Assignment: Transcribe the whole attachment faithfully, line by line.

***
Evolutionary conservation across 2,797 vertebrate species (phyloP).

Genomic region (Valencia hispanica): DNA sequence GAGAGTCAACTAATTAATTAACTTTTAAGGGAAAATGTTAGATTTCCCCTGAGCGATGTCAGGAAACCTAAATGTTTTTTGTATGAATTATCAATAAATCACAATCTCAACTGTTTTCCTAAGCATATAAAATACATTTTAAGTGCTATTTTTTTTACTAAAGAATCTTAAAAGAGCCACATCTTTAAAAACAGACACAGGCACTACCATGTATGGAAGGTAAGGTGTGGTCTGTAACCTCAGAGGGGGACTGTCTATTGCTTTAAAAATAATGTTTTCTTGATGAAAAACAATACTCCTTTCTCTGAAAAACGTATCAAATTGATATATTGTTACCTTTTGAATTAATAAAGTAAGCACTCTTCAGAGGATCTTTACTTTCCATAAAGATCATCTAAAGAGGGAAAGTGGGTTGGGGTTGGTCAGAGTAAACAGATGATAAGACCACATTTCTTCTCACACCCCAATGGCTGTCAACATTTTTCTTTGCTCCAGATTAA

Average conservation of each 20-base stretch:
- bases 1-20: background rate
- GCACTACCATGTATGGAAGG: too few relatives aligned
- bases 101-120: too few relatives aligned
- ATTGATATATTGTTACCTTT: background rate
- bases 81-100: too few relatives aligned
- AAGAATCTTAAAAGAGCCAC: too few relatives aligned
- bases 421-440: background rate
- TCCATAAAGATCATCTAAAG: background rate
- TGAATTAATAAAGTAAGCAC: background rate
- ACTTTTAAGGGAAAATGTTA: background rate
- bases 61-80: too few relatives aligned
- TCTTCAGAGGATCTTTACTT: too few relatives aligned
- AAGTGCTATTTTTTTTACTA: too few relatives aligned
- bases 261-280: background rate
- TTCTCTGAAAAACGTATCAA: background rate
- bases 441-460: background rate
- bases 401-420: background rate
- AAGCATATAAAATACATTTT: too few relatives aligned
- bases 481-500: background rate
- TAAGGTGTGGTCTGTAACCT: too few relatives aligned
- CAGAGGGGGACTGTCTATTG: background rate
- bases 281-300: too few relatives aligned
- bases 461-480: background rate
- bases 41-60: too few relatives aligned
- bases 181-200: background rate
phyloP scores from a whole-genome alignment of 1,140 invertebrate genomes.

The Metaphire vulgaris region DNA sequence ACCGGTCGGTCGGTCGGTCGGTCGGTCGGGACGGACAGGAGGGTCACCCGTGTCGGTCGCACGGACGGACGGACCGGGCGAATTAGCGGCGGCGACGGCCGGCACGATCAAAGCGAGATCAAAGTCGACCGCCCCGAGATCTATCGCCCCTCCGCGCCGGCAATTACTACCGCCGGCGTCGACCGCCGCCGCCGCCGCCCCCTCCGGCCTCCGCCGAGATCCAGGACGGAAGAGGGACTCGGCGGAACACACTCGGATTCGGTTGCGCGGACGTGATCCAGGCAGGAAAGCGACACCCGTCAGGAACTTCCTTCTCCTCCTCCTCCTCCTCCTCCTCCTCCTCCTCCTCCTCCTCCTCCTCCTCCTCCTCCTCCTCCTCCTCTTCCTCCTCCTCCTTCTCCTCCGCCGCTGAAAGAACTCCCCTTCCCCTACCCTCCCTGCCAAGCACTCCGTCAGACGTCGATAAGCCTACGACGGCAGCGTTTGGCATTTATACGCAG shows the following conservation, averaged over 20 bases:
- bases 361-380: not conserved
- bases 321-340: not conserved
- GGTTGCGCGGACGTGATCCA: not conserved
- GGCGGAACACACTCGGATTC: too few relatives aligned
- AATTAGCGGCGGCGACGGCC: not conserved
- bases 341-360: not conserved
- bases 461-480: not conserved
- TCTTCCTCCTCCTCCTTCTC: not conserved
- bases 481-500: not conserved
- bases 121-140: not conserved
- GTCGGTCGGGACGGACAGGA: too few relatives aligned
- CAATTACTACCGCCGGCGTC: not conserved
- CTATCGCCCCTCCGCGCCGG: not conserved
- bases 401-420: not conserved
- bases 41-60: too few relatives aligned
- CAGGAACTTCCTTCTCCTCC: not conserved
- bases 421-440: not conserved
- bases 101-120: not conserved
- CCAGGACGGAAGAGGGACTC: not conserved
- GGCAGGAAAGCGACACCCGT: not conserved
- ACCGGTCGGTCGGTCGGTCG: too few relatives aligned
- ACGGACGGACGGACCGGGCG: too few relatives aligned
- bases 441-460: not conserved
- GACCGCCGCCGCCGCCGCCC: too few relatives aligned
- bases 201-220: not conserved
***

Evolutionary conservation across 2,797 vertebrate species (phyloP).

Genomic region (Valencia hispanica): DNA sequence GAGAGTCAACTAATTAATTAACTTTTAAGGGAAAATGTTAGATTTCCCCTGAGCGATGTCAGGAAACCTAAATGTTTTTTGTATGAATTATCAATAAATCACAATCTCAACTGTTTTCCTAAGCATATAAAATACATTTTAAGTGCTATTTTTTTTACTAAAGAATCTTAAAAGAGCCACATCTTTAAAAACAGACACAGGCACTACCATGTATGGAAGGTAAGGTGTGGTCTGTAACCTCAGAGGGGGACTGTCTATTGCTTTAAAAATAATGTTTTCTTGATGAAAAACAATACTCCTTTCTCTGAAAAACGTATCAAATTGATATATTGTTACCTTTTGAATTAATAAAGTAAGCACTCTTCAGAGGATCTTTACTTTCCATAAAGATCATCTAAAGAGGGAAAGTGGGTTGGGGTTGGTCAGAGTAAACAGATGATAAGACCACATTTCTTCTCACACCCCAATGGCTGTCAACATTTTTCTTTGCTCCAGATTAA

Average conservation of each 20-base stretch:
- bases 1-20: background rate
- GCACTACCATGTATGGAAGG: too few relatives aligned
- bases 101-120: too few relatives aligned
- ATTGATATATTGTTACCTTT: background rate
- bases 81-100: too few relatives aligned
- AAGAATCTTAAAAGAGCCAC: too few relatives aligned
- bases 421-440: background rate
- TCCATAAAGATCATCTAAAG: background rate
- TGAATTAATAAAGTAAGCAC: background rate
- ACTTTTAAGGGAAAATGTTA: background rate
- bases 61-80: too few relatives aligned
- TCTTCAGAGGATCTTTACTT: too few relatives aligned
- AAGTGCTATTTTTTTTACTA: too few relatives aligned
- bases 261-280: background rate
- TTCTCTGAAAAACGTATCAA: background rate
- bases 441-460: background rate
- bases 401-420: background rate
- AAGCATATAAAATACATTTT: too few relatives aligned
- bases 481-500: background rate
- TAAGGTGTGGTCTGTAACCT: too few relatives aligned
- CAGAGGGGGACTGTCTATTG: background rate
- bases 281-300: too few relatives aligned
- bases 461-480: background rate
- bases 41-60: too few relatives aligned
- bases 181-200: background rate
phyloP scores from a whole-genome alignment of 1,140 invertebrate genomes.

The Metaphire vulgaris region DNA sequence ACCGGTCGGTCGGTCGGTCGGTCGGTCGGGACGGACAGGAGGGTCACCCGTGTCGGTCGCACGGACGGACGGACCGGGCGAATTAGCGGCGGCGACGGCCGGCACGATCAAAGCGAGATCAAAGTCGACCGCCCCGAGATCTATCGCCCCTCCGCGCCGGCAATTACTACCGCCGGCGTCGACCGCCGCCGCCGCCGCCCCCTCCGGCCTCCGCCGAGATCCAGGACGGAAGAGGGACTCGGCGGAACACACTCGGATTCGGTTGCGCGGACGTGATCCAGGCAGGAAAGCGACACCCGTCAGGAACTTCCTTCTCCTCCTCCTCCTCCTCCTCCTCCTCCTCCTCCTCCTCCTCCTCCTCCTCCTCCTCCTCCTCCTCCTCTTCCTCCTCCTCCTTCTCCTCCGCCGCTGAAAGAACTCCCCTTCCCCTACCCTCCCTGCCAAGCACTCCGTCAGACGTCGATAAGCCTACGACGGCAGCGTTTGGCATTTATACGCAG shows the following conservation, averaged over 20 bases:
- bases 361-380: not conserved
- bases 321-340: not conserved
- GGTTGCGCGGACGTGATCCA: not conserved
- GGCGGAACACACTCGGATTC: too few relatives aligned
- AATTAGCGGCGGCGACGGCC: not conserved
- bases 341-360: not conserved
- bases 461-480: not conserved
- TCTTCCTCCTCCTCCTTCTC: not conserved
- bases 481-500: not conserved
- bases 121-140: not conserved
- GTCGGTCGGGACGGACAGGA: too few relatives aligned
- CAATTACTACCGCCGGCGTC: not conserved
- CTATCGCCCCTCCGCGCCGG: not conserved
- bases 401-420: not conserved
- bases 41-60: too few relatives aligned
- CAGGAACTTCCTTCTCCTCC: not conserved
- bases 421-440: not conserved
- bases 101-120: not conserved
- CCAGGACGGAAGAGGGACTC: not conserved
- GGCAGGAAAGCGACACCCGT: not conserved
- ACCGGTCGGTCGGTCGGTCG: too few relatives aligned
- ACGGACGGACGGACCGGGCG: too few relatives aligned
- bases 441-460: not conserved
- GACCGCCGCCGCCGCCGCCC: too few relatives aligned
- bases 201-220: not conserved